While the parties have not referred us to any Illinois case specifically considering the granting of a special use permit to a church, the general rules concerning zoning have been firmly established by our opinions. We agree with the defendants that zoning is primarily a legislative function, that the burden is upon one attacking the validity of the ordinance, and that the decision of the zoning authority is ordinarily subject to review only for the purpose of determining if the enactment constitutes an undue invasion of private rights without a reasonable relation to the public health, morals, safety and welfare. (Cosmopolitan National Bank v. City of Chicago, 22 Ill.2d 367; County of Cook v. Glasstex Co. 16 Ill.2d 72.) We also agree that the "special use" technique utilized in the Chicago zoning ordinance is a permissible drafting method in a proper case. Gorieb v. Fox, 274 U.S. 603, 607, 71 L.ed. 1228; Kotrich v. County of Du Page, 19 Ill.2d 181, 184.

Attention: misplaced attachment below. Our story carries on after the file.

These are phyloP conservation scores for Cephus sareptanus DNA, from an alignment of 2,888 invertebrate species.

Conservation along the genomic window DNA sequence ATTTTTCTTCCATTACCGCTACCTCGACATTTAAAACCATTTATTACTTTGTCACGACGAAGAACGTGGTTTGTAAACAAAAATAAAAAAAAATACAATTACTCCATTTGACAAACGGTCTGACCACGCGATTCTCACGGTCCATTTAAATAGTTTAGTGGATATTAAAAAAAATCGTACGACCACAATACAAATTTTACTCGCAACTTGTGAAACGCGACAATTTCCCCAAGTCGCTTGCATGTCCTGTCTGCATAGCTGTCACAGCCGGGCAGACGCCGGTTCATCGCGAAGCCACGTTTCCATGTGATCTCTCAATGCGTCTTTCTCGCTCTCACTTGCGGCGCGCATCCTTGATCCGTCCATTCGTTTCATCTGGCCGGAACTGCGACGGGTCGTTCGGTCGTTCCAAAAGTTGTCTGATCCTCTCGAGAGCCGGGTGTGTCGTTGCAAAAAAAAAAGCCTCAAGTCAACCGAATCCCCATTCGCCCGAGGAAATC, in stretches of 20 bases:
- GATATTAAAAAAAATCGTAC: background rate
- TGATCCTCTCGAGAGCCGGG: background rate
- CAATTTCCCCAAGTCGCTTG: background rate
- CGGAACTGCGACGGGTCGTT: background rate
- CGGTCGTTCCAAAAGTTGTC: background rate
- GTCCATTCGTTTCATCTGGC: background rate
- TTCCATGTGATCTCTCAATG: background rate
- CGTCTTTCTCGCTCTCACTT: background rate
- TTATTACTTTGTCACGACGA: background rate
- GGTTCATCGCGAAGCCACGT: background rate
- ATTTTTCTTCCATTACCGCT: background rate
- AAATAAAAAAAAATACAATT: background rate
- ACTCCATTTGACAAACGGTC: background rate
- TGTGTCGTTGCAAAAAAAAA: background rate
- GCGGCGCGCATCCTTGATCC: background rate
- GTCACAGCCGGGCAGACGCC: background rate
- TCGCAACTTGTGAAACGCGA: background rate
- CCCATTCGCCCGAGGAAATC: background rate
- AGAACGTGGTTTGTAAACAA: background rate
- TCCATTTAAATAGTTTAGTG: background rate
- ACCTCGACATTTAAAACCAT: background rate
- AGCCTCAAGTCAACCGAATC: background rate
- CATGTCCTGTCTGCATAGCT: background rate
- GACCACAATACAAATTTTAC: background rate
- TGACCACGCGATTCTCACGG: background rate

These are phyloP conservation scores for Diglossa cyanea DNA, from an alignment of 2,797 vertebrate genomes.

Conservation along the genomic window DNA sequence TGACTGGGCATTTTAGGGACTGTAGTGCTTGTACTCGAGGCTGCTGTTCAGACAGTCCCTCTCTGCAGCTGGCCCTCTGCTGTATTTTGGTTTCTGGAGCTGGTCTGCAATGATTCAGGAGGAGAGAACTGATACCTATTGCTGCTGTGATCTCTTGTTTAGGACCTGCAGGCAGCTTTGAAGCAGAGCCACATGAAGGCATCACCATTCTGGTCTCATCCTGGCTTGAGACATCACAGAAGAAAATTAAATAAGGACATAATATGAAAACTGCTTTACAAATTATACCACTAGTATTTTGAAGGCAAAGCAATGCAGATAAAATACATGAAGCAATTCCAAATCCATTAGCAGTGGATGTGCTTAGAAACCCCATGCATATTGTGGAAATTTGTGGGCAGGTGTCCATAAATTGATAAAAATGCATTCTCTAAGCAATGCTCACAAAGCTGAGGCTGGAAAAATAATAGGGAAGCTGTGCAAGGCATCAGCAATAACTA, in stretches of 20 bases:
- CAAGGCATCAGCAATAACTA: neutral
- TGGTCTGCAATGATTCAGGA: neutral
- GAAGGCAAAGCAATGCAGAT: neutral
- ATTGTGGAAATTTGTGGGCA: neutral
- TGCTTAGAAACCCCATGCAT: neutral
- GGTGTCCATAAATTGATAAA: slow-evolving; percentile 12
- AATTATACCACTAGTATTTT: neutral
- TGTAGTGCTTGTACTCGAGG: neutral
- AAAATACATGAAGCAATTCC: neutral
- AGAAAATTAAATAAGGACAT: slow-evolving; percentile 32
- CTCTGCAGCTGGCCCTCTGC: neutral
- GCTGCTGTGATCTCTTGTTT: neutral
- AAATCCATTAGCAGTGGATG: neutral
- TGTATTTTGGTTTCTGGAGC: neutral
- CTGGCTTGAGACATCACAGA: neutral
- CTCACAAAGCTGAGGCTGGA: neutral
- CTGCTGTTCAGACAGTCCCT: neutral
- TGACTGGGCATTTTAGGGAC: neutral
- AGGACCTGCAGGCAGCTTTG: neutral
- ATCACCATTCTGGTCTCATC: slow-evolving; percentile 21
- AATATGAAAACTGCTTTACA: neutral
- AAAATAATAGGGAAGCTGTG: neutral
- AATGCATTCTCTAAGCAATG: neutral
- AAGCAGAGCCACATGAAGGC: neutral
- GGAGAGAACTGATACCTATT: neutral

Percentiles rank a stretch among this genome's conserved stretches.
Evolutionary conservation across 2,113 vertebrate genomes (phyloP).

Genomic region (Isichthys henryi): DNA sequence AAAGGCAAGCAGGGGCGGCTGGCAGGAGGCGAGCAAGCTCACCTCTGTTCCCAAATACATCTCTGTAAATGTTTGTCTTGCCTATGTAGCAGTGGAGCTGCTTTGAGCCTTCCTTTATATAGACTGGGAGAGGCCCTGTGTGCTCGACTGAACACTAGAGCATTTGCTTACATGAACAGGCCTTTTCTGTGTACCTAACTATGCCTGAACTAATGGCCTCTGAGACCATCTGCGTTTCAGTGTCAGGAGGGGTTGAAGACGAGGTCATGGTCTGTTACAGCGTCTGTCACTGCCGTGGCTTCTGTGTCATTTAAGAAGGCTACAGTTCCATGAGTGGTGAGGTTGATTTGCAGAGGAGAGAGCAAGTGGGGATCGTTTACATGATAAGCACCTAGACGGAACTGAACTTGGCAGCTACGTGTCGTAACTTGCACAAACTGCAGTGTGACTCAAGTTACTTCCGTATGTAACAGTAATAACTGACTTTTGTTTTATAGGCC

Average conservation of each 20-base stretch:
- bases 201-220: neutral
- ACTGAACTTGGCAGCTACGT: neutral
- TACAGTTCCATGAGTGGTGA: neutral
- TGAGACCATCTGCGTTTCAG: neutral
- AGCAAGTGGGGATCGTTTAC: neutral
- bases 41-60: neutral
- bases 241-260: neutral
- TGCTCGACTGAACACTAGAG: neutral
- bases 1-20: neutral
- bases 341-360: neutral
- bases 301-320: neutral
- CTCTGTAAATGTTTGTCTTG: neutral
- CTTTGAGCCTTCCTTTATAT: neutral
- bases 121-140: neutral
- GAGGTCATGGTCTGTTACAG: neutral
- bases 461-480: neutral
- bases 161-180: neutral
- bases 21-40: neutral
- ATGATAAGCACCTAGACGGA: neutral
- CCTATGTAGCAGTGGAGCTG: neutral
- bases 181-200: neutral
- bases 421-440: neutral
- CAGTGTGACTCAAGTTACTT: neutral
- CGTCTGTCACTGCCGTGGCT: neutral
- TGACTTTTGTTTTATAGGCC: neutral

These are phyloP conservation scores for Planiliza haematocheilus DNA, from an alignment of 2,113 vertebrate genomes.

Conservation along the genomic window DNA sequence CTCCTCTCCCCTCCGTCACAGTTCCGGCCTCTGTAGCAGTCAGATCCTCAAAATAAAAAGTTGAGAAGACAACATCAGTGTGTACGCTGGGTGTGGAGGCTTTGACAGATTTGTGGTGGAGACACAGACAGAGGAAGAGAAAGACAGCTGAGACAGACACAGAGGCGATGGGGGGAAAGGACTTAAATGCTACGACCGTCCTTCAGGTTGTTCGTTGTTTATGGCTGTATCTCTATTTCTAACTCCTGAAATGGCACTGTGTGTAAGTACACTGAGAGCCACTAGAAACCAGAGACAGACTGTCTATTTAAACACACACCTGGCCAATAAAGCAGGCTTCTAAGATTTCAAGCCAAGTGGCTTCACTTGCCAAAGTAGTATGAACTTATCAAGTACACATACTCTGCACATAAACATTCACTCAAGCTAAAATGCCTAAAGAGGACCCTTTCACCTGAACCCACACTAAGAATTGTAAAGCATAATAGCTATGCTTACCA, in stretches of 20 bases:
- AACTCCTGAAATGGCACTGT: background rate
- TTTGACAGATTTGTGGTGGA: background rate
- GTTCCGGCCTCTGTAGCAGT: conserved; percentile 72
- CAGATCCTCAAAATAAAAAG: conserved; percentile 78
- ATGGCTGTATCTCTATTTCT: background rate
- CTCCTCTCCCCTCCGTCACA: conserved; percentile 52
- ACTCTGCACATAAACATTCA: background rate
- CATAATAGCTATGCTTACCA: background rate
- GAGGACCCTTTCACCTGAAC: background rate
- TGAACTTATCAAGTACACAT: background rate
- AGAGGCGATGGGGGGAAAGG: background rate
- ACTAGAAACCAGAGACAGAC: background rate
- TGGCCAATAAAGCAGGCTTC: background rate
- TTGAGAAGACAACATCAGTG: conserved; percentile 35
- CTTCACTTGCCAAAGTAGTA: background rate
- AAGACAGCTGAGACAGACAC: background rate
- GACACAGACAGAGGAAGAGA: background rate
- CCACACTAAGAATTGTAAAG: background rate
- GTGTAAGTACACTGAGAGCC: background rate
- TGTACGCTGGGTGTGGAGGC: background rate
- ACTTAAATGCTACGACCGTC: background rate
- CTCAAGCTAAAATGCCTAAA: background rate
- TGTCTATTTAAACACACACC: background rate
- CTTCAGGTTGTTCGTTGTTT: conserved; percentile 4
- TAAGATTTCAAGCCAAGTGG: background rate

However, every owner has a right to use his property in his own way, subject only to the restraint necessary to secure the common welfare. (Village of La Grange v. Leitch, 377 Ill. 99.) Zoning laws, which limit that right, are enacted pursuant to the police power of the State, and when that power is delegated to a city or village to permit them to interfere with property rights by means of a zoning ordinance, such ordinance, to be valid must have a real and substantial relation to the public health, safety, morals or general welfare. (Trust Co. of Chicago v. City of Chicago, 408 Ill. 91.) As we recently stated in Liebling v. Village of Deerfield, 21 Ill.2d 196: "It has long been established that zoning classifications must bear some real and substantial relationship to the public welfare, health or safety; and where the gain to the public is small as compared to the hardship imposed upon the owner, no valid basis for the exercise of the police power exists. Atkins v. County of Cook, 18 Ill.2d 287; La Salle National Bank v. County of Cook, 12 Ill.2d 40."